The woman You gave me. She gave me the fruit!

As if I had forced him? But he was there! He listened as the serpent spoke and he willingly took the fruit from my hand!

It felt like one of the serpent’s fangs thrust into my heart and twisted. Betrayal.

Elohim turned to me. For the briefest of moments, I thought I glimpsed His eyes. They were deep, unending pools, like the spring feeding the rivers, and reflected my anguish. We shared the same pain, the same grief, as Adam betrayed us both with those words – the woman You gave me. This could never be blamed on Elohim, I knew that. I wouldn’t even entertain the notion.

And softly, so very softly, He spoke to me. “What is it you have done?”

I choked back a sob, and I told him.

To think, you can be like Elohim, the serpent whispered. When you eat this, your eyes will be opened – you will know both good and evil. Just like Him.

Adam stood by my side the entire time the serpent spoke. He had not protested once, nor warned me of what Elohim truly commanded.

My body shook with sobs as I realized the extent of the serpent’s deception. Elohim stood before us, clothed in the same glory we had worn, and I finally understood. We were shaped perfectly in His own image. We had already been like Elohim. In fact, we had been the purest form of Him, because we had not known evil.

I stood, shuddering in silence, as Elohim summoned the serpent. His voice thundered with power. I had known Him as Creator and Father. Now I recognized Him as Judge.

“Because you have done this, you are cursed more than all cattle and every beast in the fields. You will crawl on your belly and eat dust for the rest of your days.”

Elohim looked back to me then, but he still spoke to the serpent.

“You and the woman, and your seed and her Seed, will be enemies forever. Her Seed will bruise your head, but you will only bruise His heel.”

My Seed.

My eyes shot up to Elohim’s once more and relief flooded through me. There was hope. My Seed would hold the promise of hope, the promise of redemption.

Elohim spoke to me again. His voice made me want to weep. It was gentle, yet filled with grief.

“Your sorrow will be greatly multiplied, and also your conception.”

Instinctively, my hand flew to cover my womb. There was no life cradled there yet, but from His words, it would not be long.

“In sorrow you will birth your children. Your desire will be for your husband, and he will rule over you.”

Life was not going to be like I had known it before. Strange moisture flowed from my eyes and down my face. I brought my hand up, touching my fingers to the wetness. I brushed them against my lips. Salty. Tears.

Then Elohim spoke to Adam.

“Because you obeyed the voice of your wife and ate of the tree,” His voice was filled with anger, “the tree that I commanded you, saying, ‘You shall not eat of it’, cursed is the ground for your sake. In sorrow you will eat of it, for every day of your life. Thorns and thistles it will grow for you, and you will eat the herbs of the field. With sweat on your face will you eat bread, until the day you return to the ground, for out of dust I made you, and to dust you will return.”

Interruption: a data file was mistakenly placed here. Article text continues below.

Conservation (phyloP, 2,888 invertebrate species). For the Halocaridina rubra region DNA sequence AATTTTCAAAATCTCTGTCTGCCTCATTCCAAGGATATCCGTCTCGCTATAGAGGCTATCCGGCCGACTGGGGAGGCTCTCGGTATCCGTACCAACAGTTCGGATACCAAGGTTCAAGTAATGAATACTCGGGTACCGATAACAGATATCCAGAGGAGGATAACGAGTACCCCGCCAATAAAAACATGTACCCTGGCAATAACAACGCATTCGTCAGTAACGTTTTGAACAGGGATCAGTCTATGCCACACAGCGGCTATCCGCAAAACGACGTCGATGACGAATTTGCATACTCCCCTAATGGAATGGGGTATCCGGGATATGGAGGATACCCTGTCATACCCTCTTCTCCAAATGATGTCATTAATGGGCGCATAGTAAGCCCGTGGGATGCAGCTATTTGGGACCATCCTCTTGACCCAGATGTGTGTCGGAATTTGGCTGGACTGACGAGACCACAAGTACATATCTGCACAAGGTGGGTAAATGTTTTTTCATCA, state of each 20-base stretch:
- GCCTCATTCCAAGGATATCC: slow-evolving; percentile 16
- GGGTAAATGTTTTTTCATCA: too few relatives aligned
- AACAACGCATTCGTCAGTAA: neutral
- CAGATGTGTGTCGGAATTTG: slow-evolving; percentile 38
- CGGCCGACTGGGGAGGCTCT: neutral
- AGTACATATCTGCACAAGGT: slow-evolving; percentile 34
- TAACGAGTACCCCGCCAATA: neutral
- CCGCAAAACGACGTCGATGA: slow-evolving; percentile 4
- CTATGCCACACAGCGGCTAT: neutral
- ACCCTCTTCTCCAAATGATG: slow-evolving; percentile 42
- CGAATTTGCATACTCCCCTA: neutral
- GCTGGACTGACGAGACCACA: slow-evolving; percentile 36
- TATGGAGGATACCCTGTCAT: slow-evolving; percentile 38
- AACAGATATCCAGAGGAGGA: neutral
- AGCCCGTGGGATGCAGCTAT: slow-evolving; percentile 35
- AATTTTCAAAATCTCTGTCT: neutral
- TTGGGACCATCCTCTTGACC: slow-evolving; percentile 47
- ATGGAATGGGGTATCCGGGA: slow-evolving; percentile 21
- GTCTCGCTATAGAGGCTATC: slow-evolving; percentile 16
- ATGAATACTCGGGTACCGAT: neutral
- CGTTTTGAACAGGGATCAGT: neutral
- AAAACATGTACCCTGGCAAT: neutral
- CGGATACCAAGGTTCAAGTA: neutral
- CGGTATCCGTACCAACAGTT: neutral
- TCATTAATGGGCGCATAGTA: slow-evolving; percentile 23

I clenched my fists, trying to contain my anger, but I couldn’t stop trembling. I was enraged at myself for being so foolish, and at Adam for not protecting me.

Elohim’s words repeated in my mind, though. To dust you will return. The thought made me want to stop breathing. I couldn’t imagine living without Adam. My anger turned to desperate fear, and the trembles wouldn’t stop.

For the first time in my life, I was afraid of the future.

Adam must have seen me shaking, because he reached up to touch my face, much the same as that first day. This time, it was all I could do not to flinch.

“I’m sorry, Eve…” he whispered.

I knew this would be my name. Why did he name me now?

We stood with aching hearts while Elohim explained the sacrifices required of us, the sacrifices to cover sin. Sin. It was a word I hadn’t known before, but I knew it would haunt me until I returned to the dust. Then, as the weight of sin pressed into my soul, I realized exactly what we had lost.

Elohim had created us with innocence.

Now the only true innocence belonged to the helpless creatures we cared for in the garden. For our innocence to be remembered, theirs would be sacrificed. And their blood would not even remove our sin, but only cover it. A dark shadow with creeping tendrils wrapped around me from my toes to my scalp. Dread.

Elohim made us watch as the animals were slaughtered in our stead. I heard the frightened bleating, and my tears flowed again. It was hard to breathe. The double-edged blade Elohim unsheathed terrified me – I still have no words to describe it beyond that. I watched in horror as He cut open the throats of the lambs and crimson blood saturated their pure white wool. Was it only this morning when they had awoken me with their soft, wet noses?